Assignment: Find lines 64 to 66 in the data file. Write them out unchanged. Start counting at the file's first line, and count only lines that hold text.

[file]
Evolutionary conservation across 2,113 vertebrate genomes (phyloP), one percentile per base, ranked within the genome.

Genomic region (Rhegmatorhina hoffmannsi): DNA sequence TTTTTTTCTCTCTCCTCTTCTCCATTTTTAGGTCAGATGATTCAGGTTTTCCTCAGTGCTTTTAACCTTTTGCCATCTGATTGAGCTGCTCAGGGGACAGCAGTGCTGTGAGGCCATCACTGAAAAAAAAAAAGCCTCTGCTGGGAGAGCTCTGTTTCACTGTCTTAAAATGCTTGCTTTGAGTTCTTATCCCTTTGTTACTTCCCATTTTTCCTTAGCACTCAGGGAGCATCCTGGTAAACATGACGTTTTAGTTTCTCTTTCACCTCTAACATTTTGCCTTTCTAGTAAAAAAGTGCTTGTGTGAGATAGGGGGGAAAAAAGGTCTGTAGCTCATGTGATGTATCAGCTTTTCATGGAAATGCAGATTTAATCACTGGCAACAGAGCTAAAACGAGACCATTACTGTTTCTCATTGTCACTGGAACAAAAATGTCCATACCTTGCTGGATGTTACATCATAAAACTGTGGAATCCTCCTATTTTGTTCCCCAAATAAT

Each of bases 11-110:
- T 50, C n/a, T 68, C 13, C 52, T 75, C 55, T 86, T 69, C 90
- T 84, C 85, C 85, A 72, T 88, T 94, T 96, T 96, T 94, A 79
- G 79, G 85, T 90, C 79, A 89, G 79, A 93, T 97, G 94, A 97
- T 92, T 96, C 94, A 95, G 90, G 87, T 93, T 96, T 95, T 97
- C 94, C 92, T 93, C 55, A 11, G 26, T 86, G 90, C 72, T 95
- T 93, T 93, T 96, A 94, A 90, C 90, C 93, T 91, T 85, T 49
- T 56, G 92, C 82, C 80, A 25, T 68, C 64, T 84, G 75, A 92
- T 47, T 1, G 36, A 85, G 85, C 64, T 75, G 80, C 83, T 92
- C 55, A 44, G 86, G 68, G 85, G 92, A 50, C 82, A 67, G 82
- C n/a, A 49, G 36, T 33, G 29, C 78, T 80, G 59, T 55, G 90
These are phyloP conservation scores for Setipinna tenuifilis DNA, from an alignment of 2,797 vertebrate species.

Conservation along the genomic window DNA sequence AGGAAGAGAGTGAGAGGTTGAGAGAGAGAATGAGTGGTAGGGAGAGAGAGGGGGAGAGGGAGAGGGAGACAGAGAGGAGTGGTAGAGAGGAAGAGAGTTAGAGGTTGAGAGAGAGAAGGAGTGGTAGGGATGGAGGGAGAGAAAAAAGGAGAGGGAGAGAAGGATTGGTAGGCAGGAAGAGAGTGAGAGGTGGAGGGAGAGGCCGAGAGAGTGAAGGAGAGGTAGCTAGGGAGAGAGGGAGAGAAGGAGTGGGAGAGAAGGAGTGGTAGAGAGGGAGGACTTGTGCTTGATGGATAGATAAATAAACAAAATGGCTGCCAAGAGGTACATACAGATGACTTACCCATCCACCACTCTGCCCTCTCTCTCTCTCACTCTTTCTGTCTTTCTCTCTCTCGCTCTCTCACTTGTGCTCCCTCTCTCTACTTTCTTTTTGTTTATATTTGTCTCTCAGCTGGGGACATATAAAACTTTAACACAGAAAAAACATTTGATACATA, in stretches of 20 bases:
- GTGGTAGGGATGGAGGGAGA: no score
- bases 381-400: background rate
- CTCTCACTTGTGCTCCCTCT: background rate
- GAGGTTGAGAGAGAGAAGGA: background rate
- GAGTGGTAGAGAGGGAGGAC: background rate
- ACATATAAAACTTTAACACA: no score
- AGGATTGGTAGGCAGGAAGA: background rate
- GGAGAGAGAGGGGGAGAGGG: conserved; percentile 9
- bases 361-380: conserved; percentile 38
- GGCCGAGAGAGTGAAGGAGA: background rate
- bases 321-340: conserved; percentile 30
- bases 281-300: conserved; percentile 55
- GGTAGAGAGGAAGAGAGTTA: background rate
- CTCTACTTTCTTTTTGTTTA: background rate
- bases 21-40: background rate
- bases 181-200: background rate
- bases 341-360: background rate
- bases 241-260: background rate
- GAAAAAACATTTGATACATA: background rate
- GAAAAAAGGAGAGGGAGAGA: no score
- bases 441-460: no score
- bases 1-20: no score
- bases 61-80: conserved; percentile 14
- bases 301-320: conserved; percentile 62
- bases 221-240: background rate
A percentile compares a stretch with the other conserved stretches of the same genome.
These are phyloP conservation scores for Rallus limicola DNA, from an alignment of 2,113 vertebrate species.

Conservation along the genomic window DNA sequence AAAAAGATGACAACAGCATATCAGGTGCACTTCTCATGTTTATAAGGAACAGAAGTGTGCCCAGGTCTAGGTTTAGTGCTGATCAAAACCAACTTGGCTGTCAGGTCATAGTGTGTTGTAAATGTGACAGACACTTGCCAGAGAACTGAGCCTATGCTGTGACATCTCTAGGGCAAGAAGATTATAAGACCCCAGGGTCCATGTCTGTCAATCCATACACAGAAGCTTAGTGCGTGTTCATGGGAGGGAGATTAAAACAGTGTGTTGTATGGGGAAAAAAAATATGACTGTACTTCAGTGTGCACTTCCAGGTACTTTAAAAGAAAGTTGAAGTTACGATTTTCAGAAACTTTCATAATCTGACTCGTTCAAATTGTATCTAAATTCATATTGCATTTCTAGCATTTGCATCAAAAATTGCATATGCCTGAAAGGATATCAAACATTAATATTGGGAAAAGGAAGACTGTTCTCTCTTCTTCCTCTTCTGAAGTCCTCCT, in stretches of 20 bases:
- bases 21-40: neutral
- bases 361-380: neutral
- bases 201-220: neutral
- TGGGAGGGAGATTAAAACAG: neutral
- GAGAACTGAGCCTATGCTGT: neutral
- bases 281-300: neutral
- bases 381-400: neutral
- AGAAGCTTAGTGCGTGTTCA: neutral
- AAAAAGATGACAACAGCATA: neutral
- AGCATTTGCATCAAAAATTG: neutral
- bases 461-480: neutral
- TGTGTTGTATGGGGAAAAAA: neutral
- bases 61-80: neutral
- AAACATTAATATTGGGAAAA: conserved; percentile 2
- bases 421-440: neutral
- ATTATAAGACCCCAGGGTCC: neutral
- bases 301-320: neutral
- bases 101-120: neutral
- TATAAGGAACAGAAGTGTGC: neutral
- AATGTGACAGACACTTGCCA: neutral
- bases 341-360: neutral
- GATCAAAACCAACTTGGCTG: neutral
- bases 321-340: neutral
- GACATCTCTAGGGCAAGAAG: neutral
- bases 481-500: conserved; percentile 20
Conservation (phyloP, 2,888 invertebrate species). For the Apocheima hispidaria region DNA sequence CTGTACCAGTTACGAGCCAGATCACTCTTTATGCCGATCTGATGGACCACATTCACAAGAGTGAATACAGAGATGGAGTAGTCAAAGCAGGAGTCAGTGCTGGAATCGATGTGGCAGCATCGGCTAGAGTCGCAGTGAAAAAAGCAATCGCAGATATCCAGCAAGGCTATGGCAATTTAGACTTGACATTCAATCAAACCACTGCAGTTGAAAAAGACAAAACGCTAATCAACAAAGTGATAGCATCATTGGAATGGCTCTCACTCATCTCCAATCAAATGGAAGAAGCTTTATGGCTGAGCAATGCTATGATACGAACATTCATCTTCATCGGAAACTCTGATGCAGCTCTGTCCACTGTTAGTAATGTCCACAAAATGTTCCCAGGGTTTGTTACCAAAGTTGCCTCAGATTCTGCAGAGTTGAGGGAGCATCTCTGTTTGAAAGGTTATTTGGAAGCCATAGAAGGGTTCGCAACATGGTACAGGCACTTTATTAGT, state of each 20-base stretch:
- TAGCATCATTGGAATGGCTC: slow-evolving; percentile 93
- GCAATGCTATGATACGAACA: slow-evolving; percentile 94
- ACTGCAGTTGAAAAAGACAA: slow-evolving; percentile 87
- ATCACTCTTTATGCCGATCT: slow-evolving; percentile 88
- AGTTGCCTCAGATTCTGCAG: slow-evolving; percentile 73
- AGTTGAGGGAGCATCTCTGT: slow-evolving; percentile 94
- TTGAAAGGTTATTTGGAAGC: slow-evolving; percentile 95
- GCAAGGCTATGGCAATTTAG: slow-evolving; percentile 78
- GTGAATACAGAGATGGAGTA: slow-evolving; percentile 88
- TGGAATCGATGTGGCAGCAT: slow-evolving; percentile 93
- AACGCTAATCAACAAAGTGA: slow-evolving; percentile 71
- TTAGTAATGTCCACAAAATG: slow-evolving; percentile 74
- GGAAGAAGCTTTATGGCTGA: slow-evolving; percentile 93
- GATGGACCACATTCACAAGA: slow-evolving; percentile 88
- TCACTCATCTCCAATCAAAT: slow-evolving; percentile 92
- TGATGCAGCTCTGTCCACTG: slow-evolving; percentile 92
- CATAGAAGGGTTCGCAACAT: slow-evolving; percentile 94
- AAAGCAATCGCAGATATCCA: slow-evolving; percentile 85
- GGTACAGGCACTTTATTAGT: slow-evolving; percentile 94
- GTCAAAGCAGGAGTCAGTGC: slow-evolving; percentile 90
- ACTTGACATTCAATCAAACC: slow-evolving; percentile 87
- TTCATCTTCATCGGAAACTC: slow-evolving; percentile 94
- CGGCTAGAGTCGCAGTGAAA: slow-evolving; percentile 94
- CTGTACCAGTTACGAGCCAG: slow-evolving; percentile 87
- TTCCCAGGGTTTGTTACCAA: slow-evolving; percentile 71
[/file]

- bases 341-360: neutral
- GATCAAAACCAACTTGGCTG: neutral
- bases 321-340: neutral